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Detroit’s ‘perfect storm’

Detroit this month became the largest Amer­ican city to declare bank­ruptcy, a move by the state-​​appointed emer­gency man­ager to help right one of the nation’s most strug­gling urban areas. We asked Thomas J. Vicino, an asso­ciate pro­fessor of polit­ical sci­ence and the director of the Master of Public Admin­is­tra­tion pro­gram, to look at the fac­tors that brought about Detroit’s decline and what could come next for the city.

What happened to bring Detroit to the position it is in today?

This is the classic case of urban decline. “Motor City” was a large central city that was—no pun intended—an engine of the American economy and a city with the kind of good jobs that made a strong middle class possible.

After World War II, most industrial cities looked like Detroit. But in this case, we saw a different trajectory, one that was exacerbated by racial issues and industrial decline. In 1967, Detroit saw some of the worst race riots in the nation, something that only exacerbated the flight of middle class white families into the suburbs. Sprawl only increased segregation in Detroit, which in turn, drove more white families out.

Add in the decline of the American auto industry—which created a strong middle class, and then destroyed it—and we have a perfect storm that makes recovery difficult. As more residents left Detroit, the tax base shrunk, leaving the city with fewer resources to provide for basic services and maintain its infrastructure, something the federal government has not made any significant contribution toward for decades. And as the city continued to decline, the region witnessed more families, including the new black middle class, leave Detroit too, which created a downward spiral for the socioeconomic decline of Detroit.

All of this did not happen accidentally. For decades, federal housing and transportation policies have subsidized suburban sprawl, which had the unintended consequence of developing a suburban middle class at the detriment of the city itself. But let’s not forget, in its heyday, Detroit was home to nearly two million residents and was one of the wealthiest cities in the world. Unfortunately, by the beginning of the 21st century, Detroit simply could no longer sustain itself and its basic services for approximately 700,000 residents today.

What is the response to the situation?

The Michigan state government has appointed an emergency manager, who is now effectively running the city and doing everything he can to set things right. He’s said, effectively, that by declaring bankruptcy, the city can wipe the slate clean and start again. But that comes at great cost to public employees, who simply may no longer have a pension as well as residents who depend on city services. It is a solution that is likely to work, but it will be very difficult.

Before it got to this, the city tried other approaches: downsizing the public service areas of the city and making major cutbacks to city service such as public safety, schools, and infrastructure. Now, the state has taken over, and the emergency manager appointed by Gov. Rick Snyder has declared bankruptcy. This should give the city the latitude to restructure many of its debts and contracts in a way it was not previously able to do.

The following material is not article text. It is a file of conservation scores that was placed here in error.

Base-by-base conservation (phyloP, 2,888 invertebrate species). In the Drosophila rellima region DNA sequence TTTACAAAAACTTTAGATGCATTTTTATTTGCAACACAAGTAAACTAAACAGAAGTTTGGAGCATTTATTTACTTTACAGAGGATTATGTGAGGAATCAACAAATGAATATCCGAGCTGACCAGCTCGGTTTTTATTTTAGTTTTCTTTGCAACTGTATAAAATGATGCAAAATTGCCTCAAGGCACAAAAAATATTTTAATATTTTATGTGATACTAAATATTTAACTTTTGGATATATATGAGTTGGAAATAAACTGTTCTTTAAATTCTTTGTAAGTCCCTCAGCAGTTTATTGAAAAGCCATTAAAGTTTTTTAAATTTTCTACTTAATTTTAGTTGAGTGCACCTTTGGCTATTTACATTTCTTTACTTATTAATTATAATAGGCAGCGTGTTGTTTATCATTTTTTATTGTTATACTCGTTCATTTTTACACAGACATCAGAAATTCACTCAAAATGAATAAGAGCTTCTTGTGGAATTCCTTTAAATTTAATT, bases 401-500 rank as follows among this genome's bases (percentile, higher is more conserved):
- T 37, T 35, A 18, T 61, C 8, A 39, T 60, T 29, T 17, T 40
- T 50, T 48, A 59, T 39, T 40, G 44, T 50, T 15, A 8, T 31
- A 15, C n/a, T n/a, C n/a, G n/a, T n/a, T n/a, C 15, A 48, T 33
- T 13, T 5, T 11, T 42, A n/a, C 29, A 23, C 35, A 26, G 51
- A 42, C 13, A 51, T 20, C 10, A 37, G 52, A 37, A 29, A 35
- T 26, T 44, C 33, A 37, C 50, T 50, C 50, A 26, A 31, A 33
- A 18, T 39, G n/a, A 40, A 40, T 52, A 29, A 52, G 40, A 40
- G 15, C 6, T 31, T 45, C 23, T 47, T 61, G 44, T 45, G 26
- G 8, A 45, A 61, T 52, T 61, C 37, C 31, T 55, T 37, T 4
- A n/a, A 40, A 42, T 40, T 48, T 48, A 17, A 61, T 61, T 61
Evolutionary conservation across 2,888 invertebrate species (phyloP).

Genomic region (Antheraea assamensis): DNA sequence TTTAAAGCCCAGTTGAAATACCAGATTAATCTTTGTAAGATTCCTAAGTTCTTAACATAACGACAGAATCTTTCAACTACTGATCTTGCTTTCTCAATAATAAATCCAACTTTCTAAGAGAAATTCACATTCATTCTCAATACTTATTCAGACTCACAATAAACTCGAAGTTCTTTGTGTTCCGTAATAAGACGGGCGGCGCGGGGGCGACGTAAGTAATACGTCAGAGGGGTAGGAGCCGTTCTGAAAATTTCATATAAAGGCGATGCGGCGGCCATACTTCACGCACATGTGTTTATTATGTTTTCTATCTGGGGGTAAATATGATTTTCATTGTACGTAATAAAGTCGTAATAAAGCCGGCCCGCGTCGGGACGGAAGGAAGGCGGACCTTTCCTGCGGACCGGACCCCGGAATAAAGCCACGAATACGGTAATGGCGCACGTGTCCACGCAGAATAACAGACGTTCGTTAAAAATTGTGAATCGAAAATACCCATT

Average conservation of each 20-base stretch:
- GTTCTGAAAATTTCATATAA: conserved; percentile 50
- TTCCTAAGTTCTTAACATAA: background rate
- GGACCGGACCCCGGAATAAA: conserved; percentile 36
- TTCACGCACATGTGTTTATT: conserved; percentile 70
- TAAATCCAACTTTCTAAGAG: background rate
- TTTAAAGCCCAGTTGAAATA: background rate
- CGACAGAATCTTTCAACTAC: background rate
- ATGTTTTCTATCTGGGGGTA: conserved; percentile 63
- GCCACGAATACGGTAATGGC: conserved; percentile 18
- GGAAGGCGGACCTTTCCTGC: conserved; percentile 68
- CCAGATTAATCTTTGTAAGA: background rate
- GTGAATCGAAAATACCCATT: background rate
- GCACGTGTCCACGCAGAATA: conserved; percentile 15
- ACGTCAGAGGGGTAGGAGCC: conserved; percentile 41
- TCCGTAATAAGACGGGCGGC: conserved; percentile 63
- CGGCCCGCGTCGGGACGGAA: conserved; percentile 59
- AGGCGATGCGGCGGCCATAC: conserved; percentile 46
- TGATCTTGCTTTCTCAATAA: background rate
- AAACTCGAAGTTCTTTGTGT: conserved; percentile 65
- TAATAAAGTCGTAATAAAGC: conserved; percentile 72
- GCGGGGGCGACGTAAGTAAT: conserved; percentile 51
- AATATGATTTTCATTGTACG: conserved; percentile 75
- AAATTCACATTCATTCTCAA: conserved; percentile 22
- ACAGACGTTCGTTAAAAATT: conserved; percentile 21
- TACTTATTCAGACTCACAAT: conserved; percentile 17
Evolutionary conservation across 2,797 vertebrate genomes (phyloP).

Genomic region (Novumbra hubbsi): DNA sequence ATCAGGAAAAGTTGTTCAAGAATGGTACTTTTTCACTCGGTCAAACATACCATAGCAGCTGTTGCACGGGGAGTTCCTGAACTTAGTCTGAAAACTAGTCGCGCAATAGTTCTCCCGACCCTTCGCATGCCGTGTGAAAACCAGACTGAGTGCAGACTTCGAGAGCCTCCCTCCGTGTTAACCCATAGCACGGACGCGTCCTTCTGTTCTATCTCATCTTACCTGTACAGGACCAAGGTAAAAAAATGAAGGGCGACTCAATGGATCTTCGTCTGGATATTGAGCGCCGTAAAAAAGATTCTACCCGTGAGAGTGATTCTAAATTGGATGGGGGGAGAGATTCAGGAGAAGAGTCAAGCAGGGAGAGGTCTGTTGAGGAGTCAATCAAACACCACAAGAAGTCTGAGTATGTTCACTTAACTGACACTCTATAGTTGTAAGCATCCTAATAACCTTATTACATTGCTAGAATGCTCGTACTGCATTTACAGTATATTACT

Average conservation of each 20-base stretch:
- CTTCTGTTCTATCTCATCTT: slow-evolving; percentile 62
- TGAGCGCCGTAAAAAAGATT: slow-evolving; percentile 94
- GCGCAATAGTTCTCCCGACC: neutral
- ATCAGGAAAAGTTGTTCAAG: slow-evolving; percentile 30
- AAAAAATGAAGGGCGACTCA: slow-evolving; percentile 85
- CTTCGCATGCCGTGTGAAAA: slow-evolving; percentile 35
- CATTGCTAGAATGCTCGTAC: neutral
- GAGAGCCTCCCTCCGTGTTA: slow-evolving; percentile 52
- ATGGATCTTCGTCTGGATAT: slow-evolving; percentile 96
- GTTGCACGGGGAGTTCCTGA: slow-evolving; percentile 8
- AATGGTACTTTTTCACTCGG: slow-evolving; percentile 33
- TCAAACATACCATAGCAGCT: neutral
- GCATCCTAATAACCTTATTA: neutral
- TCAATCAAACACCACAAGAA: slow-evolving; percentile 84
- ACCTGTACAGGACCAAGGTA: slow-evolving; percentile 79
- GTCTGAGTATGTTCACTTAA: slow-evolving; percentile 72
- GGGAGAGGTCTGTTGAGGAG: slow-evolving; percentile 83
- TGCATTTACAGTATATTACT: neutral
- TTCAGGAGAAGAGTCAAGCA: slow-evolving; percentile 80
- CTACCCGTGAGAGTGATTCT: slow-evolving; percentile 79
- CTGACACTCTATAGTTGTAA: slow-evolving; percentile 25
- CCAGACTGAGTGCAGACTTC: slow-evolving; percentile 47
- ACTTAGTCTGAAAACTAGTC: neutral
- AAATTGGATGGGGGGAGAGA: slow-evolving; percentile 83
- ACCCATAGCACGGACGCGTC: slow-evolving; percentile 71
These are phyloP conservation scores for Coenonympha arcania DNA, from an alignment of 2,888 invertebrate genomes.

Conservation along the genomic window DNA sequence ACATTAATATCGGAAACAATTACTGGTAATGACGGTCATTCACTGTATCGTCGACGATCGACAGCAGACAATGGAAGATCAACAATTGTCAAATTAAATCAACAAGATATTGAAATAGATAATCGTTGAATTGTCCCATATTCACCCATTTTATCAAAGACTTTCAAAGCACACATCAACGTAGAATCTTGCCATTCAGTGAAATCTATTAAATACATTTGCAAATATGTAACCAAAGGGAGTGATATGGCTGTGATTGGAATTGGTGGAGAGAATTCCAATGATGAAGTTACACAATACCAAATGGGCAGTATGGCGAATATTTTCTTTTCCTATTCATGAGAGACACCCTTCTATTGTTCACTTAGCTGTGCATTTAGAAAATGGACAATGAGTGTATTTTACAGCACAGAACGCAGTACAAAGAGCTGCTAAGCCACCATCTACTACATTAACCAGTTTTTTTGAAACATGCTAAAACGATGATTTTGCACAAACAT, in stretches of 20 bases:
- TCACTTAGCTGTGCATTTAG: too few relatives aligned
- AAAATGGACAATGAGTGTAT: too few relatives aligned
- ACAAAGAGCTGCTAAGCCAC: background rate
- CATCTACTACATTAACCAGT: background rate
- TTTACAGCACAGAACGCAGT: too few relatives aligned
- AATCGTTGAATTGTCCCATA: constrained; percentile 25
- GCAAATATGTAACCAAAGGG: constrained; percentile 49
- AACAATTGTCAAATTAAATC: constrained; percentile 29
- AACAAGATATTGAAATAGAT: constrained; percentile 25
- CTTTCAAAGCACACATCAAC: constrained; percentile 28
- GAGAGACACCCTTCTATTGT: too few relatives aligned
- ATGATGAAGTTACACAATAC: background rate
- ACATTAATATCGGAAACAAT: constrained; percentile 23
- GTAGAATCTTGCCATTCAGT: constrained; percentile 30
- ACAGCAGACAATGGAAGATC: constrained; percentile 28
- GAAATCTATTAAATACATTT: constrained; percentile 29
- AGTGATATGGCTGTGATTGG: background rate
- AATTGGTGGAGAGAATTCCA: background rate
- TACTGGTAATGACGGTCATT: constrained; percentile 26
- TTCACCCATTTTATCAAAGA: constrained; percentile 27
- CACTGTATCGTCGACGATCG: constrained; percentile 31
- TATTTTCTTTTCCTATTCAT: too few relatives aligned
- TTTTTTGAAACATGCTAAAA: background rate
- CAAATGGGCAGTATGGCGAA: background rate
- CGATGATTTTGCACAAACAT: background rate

Proponents of building sustainable cities are looking closely at Detroit, which they see as a lab to test new ideas such as green housing stock and urban farming. And there is an increased push toward regionalism, both in terms of sharing public services and regional planning between Detroit and its inner-ring suburbs. These suburbs are also showing signs that they could be facing in 10 or 15 years the same kind of problems Detroit is facing now, so having everyone at the table is important.

 Detroit’s urban collapse has drawn significant national attention. How might its decline shape future urban policy in the United States?

If we do not look at the problems and how they happened, we could very well see what is happening now in Detroit happening in cities across America. Already places like East St. Louis, Cleveland, and urban areas across California are experiencing similar patterns of decline, though each for its own reasons. So it is valuable that the fall of Detroit has been so widely covered by the media.

If we can get these issues onto the policy agenda, we can start discussing not only the problems, but also the mechanisms for effective solutions. We need to get the federal government to look at cities more seriously; they are increasingly home to more sustainable forms of living. And they are the very kinds of communities and cultural spaces we cannot afford to lose.

What’s happened to Detroit is not something new. It did not simply occur because of the crash of the housing market or any other single event. It is the result of years of neglect and policy decisions that favored suburbs over cities, something that has to change if society cares about the future of sustainable living.

— By Matt Collette

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